People often ask whether it’s legal to translate video games. The answer, like most legal questions, is…it depends. There are a few things to consider when translating a game, such as copyright law and the First Sale Doctrine.
So, is translating a game legally?
It can be, but it depends on the circumstances. The translation service begins with people who do translation work. Some know Japanese, but not English; others may be fluent in both languages. With translation software, these people can translate an entire game into English or whichever language the game will be translated to.
With video games, however, there’s a wrinkle: copyright law.
Copyright law states that translation is illegal if it’s infringing on another person’s copyright. What does that mean? Well, consider the following example: a company has a bestselling book series and decides to make a game out of the books. Someone goes ahead and translates those games from one language to another without permission from the said company — they have committed copyright infringement. Now imagine this situation as applied to video games: translation services could translate a game and sell it without permission from the rights holders of that game.
In fact, translation services could buy a copy of the game from Japan and sell it in America at a cheaper price — this would reduce revenue from companies who sell these games.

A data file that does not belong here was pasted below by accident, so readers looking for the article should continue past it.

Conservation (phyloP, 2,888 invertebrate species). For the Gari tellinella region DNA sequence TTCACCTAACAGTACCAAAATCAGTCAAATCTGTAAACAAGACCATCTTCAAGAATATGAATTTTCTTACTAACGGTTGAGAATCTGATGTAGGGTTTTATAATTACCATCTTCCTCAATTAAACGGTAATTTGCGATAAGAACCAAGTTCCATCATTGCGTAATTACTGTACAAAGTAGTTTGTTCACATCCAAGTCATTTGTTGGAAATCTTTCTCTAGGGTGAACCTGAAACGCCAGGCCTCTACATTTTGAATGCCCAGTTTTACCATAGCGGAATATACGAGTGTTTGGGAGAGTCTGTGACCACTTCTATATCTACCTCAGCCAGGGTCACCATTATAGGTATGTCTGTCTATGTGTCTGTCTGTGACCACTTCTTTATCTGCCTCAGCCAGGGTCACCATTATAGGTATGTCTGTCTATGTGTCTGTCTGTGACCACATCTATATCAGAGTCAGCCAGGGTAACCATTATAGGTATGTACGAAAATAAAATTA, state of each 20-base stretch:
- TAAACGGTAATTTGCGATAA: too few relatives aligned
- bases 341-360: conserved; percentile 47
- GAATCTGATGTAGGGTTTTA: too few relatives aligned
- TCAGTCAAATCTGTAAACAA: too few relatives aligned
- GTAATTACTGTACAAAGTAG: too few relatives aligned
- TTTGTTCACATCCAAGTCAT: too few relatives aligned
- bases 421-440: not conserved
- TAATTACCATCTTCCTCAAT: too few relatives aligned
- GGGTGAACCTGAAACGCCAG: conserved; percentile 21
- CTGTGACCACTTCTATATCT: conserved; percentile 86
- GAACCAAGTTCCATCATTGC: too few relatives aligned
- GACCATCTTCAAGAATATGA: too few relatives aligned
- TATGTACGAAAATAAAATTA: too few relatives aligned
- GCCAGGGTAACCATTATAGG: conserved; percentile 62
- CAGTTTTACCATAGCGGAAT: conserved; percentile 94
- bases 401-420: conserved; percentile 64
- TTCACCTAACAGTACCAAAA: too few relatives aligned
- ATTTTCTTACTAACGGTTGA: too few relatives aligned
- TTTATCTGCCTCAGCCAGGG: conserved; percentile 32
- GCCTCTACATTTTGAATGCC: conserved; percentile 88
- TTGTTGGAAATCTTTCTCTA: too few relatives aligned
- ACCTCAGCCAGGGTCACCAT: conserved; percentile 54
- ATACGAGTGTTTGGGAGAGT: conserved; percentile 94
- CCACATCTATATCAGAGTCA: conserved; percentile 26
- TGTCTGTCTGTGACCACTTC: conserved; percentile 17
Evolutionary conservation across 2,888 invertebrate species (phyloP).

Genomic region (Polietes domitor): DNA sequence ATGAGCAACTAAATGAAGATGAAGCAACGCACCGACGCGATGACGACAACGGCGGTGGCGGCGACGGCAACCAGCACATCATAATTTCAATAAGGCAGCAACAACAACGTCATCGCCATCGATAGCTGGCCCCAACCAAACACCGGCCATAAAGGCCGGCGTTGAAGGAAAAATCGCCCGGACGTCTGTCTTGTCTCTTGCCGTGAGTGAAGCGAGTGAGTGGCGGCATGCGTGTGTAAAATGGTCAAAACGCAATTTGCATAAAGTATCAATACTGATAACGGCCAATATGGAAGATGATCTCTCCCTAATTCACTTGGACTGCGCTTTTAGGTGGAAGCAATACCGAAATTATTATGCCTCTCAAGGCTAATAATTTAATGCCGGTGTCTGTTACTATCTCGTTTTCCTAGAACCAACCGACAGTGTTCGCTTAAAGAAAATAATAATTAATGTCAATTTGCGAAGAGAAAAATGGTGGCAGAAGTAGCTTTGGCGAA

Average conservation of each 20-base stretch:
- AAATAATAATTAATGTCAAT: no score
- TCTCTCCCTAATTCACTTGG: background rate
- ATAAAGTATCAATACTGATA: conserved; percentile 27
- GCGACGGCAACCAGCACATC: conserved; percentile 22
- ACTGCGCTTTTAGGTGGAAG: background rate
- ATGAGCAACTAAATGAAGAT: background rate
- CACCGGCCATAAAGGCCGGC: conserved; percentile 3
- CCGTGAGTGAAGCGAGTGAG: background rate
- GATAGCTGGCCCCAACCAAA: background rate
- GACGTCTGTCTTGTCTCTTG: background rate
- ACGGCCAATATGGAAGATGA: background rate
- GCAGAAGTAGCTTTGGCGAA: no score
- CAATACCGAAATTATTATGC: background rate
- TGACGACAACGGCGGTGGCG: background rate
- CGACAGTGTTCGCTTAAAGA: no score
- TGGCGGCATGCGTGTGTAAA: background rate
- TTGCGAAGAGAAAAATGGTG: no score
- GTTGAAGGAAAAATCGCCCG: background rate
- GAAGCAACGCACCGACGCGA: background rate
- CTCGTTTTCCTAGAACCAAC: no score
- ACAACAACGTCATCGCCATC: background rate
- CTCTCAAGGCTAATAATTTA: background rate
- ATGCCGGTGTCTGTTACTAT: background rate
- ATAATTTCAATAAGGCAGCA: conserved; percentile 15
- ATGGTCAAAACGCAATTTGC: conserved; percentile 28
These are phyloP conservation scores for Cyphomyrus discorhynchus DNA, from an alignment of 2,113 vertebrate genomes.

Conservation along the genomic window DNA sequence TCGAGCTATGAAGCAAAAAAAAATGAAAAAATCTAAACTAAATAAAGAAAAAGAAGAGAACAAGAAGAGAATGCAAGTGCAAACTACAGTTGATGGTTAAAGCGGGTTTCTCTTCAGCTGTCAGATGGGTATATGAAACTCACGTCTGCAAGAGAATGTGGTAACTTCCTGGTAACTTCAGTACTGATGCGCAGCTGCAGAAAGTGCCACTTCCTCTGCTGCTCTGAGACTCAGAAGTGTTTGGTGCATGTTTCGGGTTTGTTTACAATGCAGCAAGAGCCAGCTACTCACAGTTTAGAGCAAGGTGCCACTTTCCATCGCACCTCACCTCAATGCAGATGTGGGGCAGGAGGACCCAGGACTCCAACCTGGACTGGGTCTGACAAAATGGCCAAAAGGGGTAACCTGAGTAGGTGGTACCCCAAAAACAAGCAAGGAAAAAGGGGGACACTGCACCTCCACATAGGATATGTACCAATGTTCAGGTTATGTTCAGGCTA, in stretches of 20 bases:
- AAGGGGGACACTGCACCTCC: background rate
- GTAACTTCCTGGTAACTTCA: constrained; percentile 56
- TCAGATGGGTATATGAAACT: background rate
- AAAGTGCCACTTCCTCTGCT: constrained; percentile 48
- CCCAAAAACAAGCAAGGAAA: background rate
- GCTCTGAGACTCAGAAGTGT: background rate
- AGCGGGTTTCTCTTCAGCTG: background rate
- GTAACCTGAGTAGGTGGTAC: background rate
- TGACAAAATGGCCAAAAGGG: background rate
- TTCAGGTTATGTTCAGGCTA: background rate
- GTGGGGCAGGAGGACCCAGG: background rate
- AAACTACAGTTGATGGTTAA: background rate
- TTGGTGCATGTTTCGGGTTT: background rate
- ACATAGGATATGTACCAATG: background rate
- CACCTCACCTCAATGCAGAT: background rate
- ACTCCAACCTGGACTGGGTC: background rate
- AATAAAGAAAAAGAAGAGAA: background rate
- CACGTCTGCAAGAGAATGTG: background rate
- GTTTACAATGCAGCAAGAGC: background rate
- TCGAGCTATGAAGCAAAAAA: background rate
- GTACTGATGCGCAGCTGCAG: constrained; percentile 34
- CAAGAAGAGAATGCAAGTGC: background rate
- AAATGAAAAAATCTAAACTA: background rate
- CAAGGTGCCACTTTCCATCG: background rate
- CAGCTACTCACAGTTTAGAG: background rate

In order to avoid copyright infringement, translation services must get permission from the rights holders before translating and selling any game. Although translation services can translate games without getting permission first, if they are caught by legal authorities, they may be required to pay damages for copyright infringement. To avoid such damages, translation services sometimes wait until after a game’s release date in its original language to begin translation work. However, translation services don’t always follow this rule.
Can I translate games that haven’t been released in my country?
The First Sale Doctrine allows consumers to resell copyrighted materials. This means that if you decide to sell a game translation on eBay or another online marketplace, you’re likely protected under the First Sale Doctrine — unless the translation substantially alters the original work. The translation would have to change so much that it becomes a completely different product before copyright law kicks in. However, making minor changes isn’t enough justification for infringing on copyright law.
Translation services sometimes avoid this issue by selling incomplete versions of video games with instructions on how people can finish translation themselves. This approach avoids any legal issues with selling complete translations because users then own the translation data and can do with it what they wish.
So, translation services are legal but only if they follow all applicable laws — which is why translation services tend to wait until after a game’s translation before actually selling translation data (or translation instructions). Some translation services even produce translation instructions in multiple languages so that people can buy more than one copy of the same game and transfer the translation data between them. That way, they don’t need to rely on anyone else for help.